Apparently not, today was only Thursday and I don’t recall getting a hump day. I first want to give a huge shout out to SAMC and the doctors who work there. If anyone who knows me, I am about executing a 75% plan. I don’t wait to get all the facts and figures. If I did, I would never execute. These doctors on the other hand were like, “hey you got cancer and we need to get you treated like yesterday.” Don’t ask me what happen the last two weeks because it is a blur at best and I still have a doctor’s appointment tomorrow after lunch!
I had appointments with just about every specialist you can think of; from the ENT doctor, Radiologist, Oncologist, Speech Pathologist, Nutritionist, and more Education you can shake a stick at. We were given an empty 2 inch three ring binder. It is now filled with information from all the appointments. Some days were spent all day at the hospital, others were more like just want to make sure all is ok and we were done. I still need to read that information.
Today was one of those long days with 2 hours of educational information on chemo therapy with the Nurse Practitioner followed by a pneumonia shot and some blood drawn. Not to mention a quick bite for lunch at the grab and go; another cheap under 10 dollar meal it’s a steal of a location, no wonder it is always busy.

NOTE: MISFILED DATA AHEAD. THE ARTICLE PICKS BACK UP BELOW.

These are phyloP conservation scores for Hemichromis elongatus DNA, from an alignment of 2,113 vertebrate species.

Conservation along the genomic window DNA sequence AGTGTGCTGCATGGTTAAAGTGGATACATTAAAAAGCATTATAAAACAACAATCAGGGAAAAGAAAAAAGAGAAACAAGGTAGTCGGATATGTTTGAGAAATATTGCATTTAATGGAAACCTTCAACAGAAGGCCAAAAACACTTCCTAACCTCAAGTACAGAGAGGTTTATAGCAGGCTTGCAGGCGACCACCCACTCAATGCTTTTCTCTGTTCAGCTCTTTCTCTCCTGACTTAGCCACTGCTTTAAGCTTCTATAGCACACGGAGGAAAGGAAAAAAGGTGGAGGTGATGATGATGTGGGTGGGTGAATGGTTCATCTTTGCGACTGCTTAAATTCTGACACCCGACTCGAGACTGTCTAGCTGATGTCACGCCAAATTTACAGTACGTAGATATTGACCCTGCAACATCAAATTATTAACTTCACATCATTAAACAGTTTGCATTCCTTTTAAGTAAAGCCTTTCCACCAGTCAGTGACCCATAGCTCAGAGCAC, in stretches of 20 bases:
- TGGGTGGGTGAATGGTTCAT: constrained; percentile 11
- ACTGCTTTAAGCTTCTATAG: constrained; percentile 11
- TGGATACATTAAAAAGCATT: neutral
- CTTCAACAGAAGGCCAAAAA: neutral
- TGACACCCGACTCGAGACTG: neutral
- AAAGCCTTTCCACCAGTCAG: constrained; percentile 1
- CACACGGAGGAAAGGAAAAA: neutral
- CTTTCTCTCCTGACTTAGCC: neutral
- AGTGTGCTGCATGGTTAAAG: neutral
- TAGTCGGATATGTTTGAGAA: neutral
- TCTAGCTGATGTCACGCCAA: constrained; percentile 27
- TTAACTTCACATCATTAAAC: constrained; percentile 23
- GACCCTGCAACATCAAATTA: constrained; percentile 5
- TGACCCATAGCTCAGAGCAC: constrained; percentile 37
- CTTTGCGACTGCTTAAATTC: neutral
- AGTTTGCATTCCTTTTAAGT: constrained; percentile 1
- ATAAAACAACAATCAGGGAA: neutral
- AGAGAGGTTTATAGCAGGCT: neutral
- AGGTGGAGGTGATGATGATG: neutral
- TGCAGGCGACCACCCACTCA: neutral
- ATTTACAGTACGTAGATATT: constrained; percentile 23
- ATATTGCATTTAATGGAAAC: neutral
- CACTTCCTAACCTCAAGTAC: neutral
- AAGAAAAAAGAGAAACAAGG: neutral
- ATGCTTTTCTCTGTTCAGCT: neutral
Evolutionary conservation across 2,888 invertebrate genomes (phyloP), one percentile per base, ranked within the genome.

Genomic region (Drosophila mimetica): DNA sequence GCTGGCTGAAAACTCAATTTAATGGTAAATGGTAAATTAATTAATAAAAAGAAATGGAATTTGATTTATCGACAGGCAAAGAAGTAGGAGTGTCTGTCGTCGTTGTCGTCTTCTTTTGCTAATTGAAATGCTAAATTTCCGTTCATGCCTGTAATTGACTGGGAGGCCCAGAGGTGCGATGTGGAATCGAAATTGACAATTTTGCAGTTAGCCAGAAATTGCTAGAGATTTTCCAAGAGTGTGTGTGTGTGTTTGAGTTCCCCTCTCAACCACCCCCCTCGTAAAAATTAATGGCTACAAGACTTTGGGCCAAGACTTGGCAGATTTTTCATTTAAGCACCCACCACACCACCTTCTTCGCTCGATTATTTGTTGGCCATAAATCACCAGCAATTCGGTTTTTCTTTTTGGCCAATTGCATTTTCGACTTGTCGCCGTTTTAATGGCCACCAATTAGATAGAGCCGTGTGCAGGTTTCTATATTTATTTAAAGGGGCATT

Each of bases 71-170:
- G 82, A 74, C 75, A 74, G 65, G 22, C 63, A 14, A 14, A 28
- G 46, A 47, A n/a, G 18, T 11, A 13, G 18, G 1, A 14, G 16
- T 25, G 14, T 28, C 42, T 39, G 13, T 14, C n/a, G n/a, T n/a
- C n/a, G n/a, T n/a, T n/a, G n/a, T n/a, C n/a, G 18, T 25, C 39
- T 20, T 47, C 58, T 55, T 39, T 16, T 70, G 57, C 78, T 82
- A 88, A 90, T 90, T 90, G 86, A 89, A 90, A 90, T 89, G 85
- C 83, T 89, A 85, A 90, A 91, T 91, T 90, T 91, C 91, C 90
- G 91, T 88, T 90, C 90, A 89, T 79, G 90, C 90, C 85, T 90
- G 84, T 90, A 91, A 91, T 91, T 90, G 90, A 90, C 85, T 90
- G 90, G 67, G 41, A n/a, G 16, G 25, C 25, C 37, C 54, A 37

Let me break it down Barney Style for those who don’t understand chemo therapy. When your body is injected with chemo, it blocks any more cells from reproducing, both the cancer cells and your normal cells. So your white blood cells are destroyed, hence why people feel like crap after treatment and why one is more susceptible to getting an infectious disease. But at the same time your good cells which you need to live are dying, so are the cancerous ones. With flu season hitting full swing, the Nurse Practitioner was like, “you are now getting a pneumonia shot” as a preventive measure.
That was today’s business and boy was it taxing on my body. I don’t know if it was the shot or just always having to go to the hospital for this or that appointment. I came home after that and pretty much laid down for the remainder of the day. Each time I see a doctor, I am wearing masks and I quickly tell them, I am not sick, I just don’t trust everyone else here in the hospital. They applaud my effort.
Finally, I am grateful for the combination of treatment; the chemo and radiation. As chemo wrecks havoc all over my body, radiation comes in just with the affected area and zaps it for a few minutes. For those who study military operations, this is more like a anvil and hammer operation. The anvil holds the enemy in a static position and then the hammer drops and kills them all and let’s God sort them out. Chemo is my anvil, Radiation is my hammer and I am looking forward to them to kick the crap out of this cancer.